In 1803 the small villages that made up Torbay prepared to be invaded.
Evacuation plans were drawn up and the militia assembled to meet the massive French flotilla that was expected to appear on the horizon.
However, this time it was more serious under the determined Emperor Napoleon Bonaparte. French attempts to invade Ireland in order to destabilise the United Kingdom, and as a stepping-stone to Britain, had already occurred in 1796. In 1798 the first French ‘Army of England’ had gathered on the Channel coast. However, this invasion was sidelined by Napoleon’s concentration on campaigns in Egypt and Austria, and shelved in 1802 by the Peace of Amiens.
An army of 200,000 men, known as the Armée des côtes de l’Océan (Army of the Ocean Coasts) or the Armée d’Angleterre (Army of England), was gathered and trained at camps at Boulogne (pictured), Bruges and Montreuil.
The British Regular army stood at 132,000 men, with 18,000 in Ireland and only 50,000 at home – the rest serving abroad- so the situation was perilous.
A French ‘National Flotilla’ of invasion barges was built in Channel ports along the coasts of France and the Netherlands, port facilities at Boulogne were improved and forts built. For his planned subsidiary invasion of Ireland, Napoleon had formed an Irish Legion to create an indigenous part of his 20,000-man Corps d’Irelande.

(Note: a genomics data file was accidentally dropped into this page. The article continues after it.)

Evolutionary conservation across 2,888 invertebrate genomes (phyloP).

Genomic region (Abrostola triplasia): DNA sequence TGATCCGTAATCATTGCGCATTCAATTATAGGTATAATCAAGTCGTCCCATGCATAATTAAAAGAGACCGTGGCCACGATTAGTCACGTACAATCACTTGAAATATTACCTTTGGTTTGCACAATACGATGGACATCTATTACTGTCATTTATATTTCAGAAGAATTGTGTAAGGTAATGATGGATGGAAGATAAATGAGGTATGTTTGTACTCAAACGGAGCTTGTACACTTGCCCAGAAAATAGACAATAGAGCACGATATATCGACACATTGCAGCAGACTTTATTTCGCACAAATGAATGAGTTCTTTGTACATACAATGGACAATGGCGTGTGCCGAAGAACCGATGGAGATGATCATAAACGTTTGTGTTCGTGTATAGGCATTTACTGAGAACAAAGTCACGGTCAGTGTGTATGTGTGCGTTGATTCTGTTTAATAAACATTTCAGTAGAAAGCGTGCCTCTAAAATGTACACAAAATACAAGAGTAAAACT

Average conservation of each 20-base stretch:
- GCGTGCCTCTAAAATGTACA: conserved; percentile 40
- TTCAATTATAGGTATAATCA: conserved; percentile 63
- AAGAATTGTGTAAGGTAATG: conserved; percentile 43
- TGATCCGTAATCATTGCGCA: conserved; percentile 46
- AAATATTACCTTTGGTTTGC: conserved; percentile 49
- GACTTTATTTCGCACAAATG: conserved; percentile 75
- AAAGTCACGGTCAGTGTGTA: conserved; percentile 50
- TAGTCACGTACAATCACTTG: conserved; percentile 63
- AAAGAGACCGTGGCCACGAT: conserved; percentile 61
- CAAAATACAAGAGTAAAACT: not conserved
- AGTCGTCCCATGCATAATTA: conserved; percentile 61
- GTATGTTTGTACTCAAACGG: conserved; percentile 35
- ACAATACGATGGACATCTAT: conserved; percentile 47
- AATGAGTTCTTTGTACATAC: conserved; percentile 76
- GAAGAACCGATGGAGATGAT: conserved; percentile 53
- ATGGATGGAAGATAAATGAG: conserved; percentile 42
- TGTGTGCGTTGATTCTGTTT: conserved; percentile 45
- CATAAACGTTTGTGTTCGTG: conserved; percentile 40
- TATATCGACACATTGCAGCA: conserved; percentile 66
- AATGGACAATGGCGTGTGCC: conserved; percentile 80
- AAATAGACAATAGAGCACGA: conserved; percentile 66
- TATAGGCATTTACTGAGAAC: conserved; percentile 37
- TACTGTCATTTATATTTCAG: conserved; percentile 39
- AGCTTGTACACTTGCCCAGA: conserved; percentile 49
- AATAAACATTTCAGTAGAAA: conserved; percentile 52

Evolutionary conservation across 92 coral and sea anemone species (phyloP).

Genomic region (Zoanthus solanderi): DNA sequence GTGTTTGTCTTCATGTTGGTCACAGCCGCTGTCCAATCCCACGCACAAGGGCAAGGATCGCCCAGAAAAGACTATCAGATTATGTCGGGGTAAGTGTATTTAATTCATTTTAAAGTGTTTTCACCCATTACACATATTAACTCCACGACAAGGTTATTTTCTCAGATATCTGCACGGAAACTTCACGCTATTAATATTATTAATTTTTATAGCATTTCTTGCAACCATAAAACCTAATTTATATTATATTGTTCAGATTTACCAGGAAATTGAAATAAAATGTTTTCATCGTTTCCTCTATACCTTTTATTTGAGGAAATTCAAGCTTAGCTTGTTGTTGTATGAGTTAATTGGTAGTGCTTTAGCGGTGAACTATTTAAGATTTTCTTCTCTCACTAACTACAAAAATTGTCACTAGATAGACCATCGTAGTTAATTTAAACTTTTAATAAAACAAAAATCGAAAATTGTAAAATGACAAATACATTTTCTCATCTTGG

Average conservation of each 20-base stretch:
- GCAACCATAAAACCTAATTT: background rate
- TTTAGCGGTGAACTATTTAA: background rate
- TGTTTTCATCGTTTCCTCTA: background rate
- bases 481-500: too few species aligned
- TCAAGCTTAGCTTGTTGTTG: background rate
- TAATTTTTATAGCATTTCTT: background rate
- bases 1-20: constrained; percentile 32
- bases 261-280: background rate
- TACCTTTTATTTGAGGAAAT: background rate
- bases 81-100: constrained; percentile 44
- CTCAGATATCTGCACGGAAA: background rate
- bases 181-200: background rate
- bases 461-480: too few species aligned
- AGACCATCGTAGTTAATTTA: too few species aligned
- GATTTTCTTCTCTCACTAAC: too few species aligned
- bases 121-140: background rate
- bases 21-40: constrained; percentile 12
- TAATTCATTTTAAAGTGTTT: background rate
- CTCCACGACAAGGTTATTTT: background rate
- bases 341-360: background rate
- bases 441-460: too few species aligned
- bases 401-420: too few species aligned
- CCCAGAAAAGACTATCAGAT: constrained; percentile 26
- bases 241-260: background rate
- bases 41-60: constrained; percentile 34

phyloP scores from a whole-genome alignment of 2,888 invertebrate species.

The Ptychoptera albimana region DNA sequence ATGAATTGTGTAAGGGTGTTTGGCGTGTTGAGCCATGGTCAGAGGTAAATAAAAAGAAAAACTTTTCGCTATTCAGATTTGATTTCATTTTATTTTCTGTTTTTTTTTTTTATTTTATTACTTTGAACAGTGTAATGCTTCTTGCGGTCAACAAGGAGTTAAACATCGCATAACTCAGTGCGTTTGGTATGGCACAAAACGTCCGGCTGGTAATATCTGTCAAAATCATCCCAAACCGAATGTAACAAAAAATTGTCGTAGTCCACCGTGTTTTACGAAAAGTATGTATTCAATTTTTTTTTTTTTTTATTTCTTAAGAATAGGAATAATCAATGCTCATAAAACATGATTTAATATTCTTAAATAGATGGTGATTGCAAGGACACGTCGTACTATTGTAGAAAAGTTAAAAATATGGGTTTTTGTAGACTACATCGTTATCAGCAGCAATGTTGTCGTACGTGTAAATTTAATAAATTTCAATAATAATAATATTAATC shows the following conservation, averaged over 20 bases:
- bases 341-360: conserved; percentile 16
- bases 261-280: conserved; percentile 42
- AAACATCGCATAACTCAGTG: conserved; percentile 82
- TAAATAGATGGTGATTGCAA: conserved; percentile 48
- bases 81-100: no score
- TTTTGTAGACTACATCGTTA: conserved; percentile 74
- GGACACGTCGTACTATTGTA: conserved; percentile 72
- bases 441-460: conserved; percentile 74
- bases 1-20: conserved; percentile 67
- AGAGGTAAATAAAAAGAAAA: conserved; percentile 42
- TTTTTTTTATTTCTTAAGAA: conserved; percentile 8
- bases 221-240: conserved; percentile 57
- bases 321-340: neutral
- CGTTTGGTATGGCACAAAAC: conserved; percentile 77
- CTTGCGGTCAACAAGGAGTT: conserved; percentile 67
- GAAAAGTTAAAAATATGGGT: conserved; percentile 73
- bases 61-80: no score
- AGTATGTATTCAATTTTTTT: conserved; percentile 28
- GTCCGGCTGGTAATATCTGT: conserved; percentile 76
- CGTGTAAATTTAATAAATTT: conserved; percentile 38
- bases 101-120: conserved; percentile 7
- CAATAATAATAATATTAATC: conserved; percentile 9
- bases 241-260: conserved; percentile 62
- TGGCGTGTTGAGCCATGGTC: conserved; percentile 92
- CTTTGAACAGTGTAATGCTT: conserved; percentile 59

With such an international force, Napoleon was expecting to overwhelm the British- to celebrate the invasion’s anticipated success a medal was struck and a triumphal column erected at Boulogne.
These massively expensive preparations were financed by the Louisiana Purchase of 1803, whereby France ceded her huge North American territories to the United States in return for a payment of 50 million French francs. Ironically, the United States had partly funded the purchase by means of a loan from Baring Brothers, a British bank. That’s the same bank which collapsed in 1995 after suffering losses of £827 million.
The flotilla and encampment at Boulogne were clearly visible from the south coast of England, so we knew what was being planned. In response we had plenty of opportunity to prepare for the coming assault. Martello towers were built along the coast, militias were raised, Dover Castle had underground tunnels added to garrison more troops, and the Royal Military Canal was cut to impede Napoleon’s progress into England.
Wild rumours of a massive flat French invasion raft powered by windmills and paddle-wheels and a secretly-dug channel tunnel spread through the Press, as did caricatures ridiculing the prospect of invasion. On the other hand, Napoleon did seriously consider using a fleet of troop-carrying balloons- the prospect capturing the imagination of the British print media.
This suggested that Napoleon would land his invasion army further along the coast, and the prime contender was the relatively undefended Torbay. Indeed, we had seen an ‘invasion’ before – in 1688 which started the Glorious Revolution.